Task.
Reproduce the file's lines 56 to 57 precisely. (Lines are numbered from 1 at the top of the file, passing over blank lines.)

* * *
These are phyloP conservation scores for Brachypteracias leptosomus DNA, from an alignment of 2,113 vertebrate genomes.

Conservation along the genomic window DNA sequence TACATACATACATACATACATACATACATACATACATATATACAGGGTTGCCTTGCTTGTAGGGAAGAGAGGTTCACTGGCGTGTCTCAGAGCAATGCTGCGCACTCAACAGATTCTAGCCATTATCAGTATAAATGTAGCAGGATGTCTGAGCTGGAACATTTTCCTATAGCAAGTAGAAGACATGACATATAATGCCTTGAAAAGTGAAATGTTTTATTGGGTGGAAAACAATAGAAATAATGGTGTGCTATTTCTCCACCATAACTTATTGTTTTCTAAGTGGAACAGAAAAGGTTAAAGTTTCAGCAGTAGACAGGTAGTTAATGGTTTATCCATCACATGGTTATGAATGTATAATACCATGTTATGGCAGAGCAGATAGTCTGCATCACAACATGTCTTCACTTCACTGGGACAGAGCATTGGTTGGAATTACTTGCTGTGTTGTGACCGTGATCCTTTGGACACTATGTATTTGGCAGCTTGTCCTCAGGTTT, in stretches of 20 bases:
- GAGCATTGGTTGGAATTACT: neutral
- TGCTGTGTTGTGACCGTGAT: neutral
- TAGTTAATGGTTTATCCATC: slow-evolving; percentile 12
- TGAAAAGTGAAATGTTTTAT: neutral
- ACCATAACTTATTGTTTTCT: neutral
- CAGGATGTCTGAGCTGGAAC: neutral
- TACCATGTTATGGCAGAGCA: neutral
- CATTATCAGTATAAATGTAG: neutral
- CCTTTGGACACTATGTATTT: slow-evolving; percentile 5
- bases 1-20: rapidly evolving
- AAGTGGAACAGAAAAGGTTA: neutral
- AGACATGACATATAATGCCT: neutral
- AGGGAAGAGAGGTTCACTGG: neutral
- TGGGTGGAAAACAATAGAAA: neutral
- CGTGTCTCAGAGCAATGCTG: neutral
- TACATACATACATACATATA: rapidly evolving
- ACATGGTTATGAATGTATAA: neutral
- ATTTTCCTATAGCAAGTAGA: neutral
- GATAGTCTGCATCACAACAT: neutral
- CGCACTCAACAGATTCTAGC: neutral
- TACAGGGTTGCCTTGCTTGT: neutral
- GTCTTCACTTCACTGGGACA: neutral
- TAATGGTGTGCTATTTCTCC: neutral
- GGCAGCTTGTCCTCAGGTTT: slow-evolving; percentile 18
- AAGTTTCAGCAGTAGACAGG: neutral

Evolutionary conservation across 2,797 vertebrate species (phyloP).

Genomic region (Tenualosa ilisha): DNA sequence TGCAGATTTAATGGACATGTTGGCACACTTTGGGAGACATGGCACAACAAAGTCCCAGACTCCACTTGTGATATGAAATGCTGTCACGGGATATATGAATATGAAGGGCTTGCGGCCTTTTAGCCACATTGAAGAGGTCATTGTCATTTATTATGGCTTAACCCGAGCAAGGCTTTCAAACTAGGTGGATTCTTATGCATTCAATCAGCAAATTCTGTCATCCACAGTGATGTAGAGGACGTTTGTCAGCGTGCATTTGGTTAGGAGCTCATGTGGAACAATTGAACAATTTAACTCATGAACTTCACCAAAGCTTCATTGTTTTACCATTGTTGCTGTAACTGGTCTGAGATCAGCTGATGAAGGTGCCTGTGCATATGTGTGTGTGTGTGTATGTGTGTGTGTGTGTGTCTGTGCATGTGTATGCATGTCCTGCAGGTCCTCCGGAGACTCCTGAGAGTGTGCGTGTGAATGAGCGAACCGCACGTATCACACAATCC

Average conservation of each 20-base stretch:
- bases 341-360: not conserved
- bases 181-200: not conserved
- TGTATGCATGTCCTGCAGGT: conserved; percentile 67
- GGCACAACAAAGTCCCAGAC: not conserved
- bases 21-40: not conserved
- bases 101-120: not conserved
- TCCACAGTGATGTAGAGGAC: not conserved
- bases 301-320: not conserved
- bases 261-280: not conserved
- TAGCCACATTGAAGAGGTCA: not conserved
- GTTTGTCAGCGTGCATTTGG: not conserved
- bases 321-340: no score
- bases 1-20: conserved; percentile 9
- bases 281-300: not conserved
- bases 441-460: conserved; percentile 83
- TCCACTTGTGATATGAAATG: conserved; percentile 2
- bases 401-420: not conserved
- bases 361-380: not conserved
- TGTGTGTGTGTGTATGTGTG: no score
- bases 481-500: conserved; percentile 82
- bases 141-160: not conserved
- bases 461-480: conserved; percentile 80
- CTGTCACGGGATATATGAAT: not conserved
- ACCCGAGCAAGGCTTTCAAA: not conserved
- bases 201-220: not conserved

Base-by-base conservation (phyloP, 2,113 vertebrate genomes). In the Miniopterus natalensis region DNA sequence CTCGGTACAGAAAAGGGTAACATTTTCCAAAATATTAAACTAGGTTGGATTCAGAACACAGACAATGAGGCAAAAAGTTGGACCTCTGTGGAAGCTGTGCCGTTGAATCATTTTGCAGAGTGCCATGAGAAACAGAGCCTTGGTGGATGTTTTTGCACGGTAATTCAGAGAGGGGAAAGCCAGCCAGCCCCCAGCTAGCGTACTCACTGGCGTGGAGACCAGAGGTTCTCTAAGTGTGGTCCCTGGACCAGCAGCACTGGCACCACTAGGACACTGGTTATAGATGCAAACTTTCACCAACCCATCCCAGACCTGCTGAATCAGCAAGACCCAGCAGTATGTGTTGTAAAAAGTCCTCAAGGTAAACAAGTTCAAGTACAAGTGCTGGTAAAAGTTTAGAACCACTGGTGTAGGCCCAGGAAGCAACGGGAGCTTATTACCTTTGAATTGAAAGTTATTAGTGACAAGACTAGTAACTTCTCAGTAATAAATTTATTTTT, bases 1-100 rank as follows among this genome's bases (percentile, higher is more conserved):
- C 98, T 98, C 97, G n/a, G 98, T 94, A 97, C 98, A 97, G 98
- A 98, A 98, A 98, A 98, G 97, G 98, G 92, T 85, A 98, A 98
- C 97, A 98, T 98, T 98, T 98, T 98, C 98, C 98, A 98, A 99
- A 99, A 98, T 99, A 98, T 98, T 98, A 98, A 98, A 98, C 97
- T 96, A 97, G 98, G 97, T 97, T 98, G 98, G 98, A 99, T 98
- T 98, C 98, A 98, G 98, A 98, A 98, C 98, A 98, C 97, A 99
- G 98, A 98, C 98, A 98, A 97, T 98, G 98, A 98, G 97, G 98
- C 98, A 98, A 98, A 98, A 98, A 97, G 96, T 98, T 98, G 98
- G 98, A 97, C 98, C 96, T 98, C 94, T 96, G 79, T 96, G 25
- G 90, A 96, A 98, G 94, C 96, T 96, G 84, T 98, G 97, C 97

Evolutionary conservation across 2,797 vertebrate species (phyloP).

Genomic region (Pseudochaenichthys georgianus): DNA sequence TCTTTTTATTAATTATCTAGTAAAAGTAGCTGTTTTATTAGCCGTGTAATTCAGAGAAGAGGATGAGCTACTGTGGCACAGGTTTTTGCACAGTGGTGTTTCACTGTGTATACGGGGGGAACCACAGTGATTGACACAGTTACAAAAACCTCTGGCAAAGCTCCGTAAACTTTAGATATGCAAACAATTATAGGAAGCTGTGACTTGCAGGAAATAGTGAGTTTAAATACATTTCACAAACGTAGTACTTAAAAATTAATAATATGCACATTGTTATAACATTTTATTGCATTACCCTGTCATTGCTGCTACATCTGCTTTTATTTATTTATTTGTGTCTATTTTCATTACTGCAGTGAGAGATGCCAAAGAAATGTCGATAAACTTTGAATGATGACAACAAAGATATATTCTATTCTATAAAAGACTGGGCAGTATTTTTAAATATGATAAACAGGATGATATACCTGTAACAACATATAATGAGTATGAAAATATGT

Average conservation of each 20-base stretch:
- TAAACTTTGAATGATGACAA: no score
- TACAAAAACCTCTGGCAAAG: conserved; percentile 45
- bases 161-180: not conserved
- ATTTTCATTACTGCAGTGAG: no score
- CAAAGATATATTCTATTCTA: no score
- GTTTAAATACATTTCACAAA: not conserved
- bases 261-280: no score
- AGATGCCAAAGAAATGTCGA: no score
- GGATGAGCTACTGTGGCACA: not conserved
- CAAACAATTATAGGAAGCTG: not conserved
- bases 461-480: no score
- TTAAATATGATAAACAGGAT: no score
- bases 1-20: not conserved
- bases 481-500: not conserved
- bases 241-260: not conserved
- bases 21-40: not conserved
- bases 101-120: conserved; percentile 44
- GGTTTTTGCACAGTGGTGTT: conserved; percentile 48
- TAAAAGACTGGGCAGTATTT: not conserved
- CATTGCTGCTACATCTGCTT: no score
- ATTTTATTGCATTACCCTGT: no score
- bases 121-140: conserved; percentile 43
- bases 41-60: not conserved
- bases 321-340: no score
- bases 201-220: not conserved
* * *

Base-by-base conservation (phyloP, 2,113 vertebrate genomes). In the Miniopterus natalensis region DNA sequence CTCGGTACAGAAAAGGGTAACATTTTCCAAAATATTAAACTAGGTTGGATTCAGAACACAGACAATGAGGCAAAAAGTTGGACCTCTGTGGAAGCTGTGCCGTTGAATCATTTTGCAGAGTGCCATGAGAAACAGAGCCTTGGTGGATGTTTTTGCACGGTAATTCAGAGAGGGGAAAGCCAGCCAGCCCCCAGCTAGCGTACTCACTGGCGTGGAGACCAGAGGTTCTCTAAGTGTGGTCCCTGGACCAGCAGCACTGGCACCACTAGGACACTGGTTATAGATGCAAACTTTCACCAACCCATCCCAGACCTGCTGAATCAGCAAGACCCAGCAGTATGTGTTGTAAAAAGTCCTCAAGGTAAACAAGTTCAAGTACAAGTGCTGGTAAAAGTTTAGAACCACTGGTGTAGGCCCAGGAAGCAACGGGAGCTTATTACCTTTGAATTGAAAGTTATTAGTGACAAGACTAGTAACTTCTCAGTAATAAATTTATTTTT, bases 1-100 rank as follows among this genome's bases (percentile, higher is more conserved):
- C 98, T 98, C 97, G n/a, G 98, T 94, A 97, C 98, A 97, G 98